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Lions Gate presents
Searching for Debra Winger (2001)

"Why did Debra Winger leave this business?"
- Rosanna Arquette

Review By: Jon Danziger  
Published: August 13, 2004

Stars: Rosanna Arquette, Robin Wright Penn, Jane Fonda, Diane Lane, Whoopi Goldberg, Sharon Stone, Teri Garr, Theresa Russell, Salma Hayek, Sharon Stone, Laura Dern, Alfre Woodward, Gwyneth Paltrow, JoBeth Williams, Meg Ryan, Vanessa Redgrave, Chiara Mastroianni, Catherine O'Hara, Holly Hunter, Melanie Griffith, Tracey Ullman, Kelly Lynch, Samantha Mathis, Julianna Margulies, Darryl Hannah, Ally Sheedy, Martha Plimpton, Charlotte Rampling, Julia Ormond, Frances McDormand, Debra Winger
Other Stars: Roger Ebert
Director: Rosanna Arquette

MPAA Rating: R for language
Run Time: 01h:38m:51s
Release Date: March 02, 2004
UPC: 031398113140
Genre: documentary

Image Transfer
Audio Transfer
B A-B-B D-

DVD Review

It's just got to be disheartening, if you're an actress who has achieved even a modest amount of success, to be offered little more than roles in which you play The Girlfriend. Too much of Hollywood remains very much a boys' club, and on the studio side especially, we're talking about the mindset of boys in early adolescence, the kinds of guys who peek up from the PlayStation just long enough to stare at the girls—and when they're brave enough to talk to them, those stares are not into the girls' eyes, but at their breasts. Compounding this is the Logan's Run aspect of being an actress in the business—once you're old enough not even to get carded at the Formosa Café, getting cast in anything can be close to impossible. (Yes, there are women who defy this rule—Meryl Streep, Jessica Lange, Susan Sarandon—but you can count them on one hand.)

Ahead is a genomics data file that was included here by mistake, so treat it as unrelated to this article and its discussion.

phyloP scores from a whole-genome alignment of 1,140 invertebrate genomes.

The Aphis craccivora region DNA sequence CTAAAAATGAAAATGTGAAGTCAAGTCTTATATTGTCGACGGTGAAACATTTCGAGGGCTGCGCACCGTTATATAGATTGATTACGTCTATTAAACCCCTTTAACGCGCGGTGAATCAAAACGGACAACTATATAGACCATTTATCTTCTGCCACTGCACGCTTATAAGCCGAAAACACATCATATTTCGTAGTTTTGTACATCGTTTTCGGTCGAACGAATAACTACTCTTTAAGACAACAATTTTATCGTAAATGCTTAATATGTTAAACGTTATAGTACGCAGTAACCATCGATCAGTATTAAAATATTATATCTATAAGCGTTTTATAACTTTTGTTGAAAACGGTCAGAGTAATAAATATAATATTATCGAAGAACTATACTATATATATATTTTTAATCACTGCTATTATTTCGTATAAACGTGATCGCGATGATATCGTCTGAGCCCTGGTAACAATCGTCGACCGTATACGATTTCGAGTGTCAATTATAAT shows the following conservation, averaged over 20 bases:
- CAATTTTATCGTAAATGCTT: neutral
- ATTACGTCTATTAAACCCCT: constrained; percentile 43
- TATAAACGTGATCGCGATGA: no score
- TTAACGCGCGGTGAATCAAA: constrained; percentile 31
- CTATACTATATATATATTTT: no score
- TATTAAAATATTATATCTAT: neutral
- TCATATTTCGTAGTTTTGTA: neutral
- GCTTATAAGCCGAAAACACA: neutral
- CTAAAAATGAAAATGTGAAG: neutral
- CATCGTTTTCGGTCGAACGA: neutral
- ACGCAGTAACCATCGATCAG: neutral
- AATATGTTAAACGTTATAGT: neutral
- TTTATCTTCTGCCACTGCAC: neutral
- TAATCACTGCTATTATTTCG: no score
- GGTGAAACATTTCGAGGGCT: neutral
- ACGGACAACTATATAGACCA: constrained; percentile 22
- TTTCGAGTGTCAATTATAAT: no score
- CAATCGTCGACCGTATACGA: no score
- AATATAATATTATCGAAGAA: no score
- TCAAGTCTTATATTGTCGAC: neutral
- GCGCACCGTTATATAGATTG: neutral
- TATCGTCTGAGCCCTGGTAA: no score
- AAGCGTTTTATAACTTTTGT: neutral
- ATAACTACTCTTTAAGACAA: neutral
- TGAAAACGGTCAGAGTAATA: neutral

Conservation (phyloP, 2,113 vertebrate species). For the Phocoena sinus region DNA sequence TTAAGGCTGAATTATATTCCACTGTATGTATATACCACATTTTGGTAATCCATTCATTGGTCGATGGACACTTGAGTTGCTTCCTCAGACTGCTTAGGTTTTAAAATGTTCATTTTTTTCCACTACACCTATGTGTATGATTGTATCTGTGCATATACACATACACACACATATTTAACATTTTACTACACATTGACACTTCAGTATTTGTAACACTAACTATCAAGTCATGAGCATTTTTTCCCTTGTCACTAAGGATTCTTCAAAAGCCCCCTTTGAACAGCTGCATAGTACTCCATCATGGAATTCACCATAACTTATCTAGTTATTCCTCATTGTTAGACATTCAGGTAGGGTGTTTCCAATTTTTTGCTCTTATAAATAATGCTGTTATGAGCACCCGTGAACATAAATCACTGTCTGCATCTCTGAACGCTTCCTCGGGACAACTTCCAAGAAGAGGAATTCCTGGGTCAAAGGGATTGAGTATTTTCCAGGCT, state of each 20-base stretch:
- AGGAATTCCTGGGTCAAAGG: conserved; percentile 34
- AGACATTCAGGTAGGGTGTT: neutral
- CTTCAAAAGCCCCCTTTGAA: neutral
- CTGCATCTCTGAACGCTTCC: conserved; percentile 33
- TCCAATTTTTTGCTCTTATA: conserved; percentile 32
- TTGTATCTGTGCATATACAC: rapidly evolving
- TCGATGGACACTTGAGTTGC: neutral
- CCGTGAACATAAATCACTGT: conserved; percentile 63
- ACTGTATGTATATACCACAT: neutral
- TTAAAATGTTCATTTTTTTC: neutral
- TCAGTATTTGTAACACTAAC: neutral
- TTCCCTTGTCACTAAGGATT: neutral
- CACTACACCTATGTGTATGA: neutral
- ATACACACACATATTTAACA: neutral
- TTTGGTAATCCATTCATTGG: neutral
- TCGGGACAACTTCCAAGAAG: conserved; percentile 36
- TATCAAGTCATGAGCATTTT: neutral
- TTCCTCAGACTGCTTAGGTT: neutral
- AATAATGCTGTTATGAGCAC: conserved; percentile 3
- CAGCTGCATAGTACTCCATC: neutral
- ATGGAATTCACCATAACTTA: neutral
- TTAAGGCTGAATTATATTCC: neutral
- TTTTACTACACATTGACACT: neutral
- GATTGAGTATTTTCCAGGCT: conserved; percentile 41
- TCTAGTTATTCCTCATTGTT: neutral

Rosanna Arquette, who has been facing just these professional dilemmas herself, set out to speak with her colleagues about how women have been faring on screen and off in Hollywood, and this documentary is the result. (I know that some find the word "actress" problematic and pejorative; it's certainly not intended in that manner in this review, and constantly using "female actors" is just too stupid to contemplate here. You know what I mean.) True enough, it's hard to work up much pity for some of these women, who are among the most beautiful, most famous, and most well compensated in the world; when you think about the struggles of working mothers, for instance, it may not be Robin Wright Penn and Meg Ryan who come immediately to mind. But the difficulties of love and work and striking a balance between them are present even if you're tabloid famous, and the fact that here they're being interviewed by one of their own means in most instances that we get to see a candor understandably lacking in talk show appearances to hype their latest projects.

Arquette isn't a great filmmaker or a penetrating interviewer, and she's not always the most articulate—everybody she meets is "amazing"—but her work here is heartfelt, and she's got extraordinary access. I mean, take a look at the top of this review and look at the level of talent she's been able to assemble—and just about all of them have the same sets of stories to tell: being asked to play the wife, the mother, the best pal, the good listener, usually asked to be a little bit of eye candy while the boys get to have all the fun. Many of these women are very talented, and many of them work very hard; still, they all know that their training in Shakespeare and Chekhov and Stanislavski doesn't amount to much, because after an audition, they leave the room and know that the guys are comparing notes for casting purposes: Would you f**k her? (F**kability, in fact, is a big topic here, with a sense of resignation and despondency.)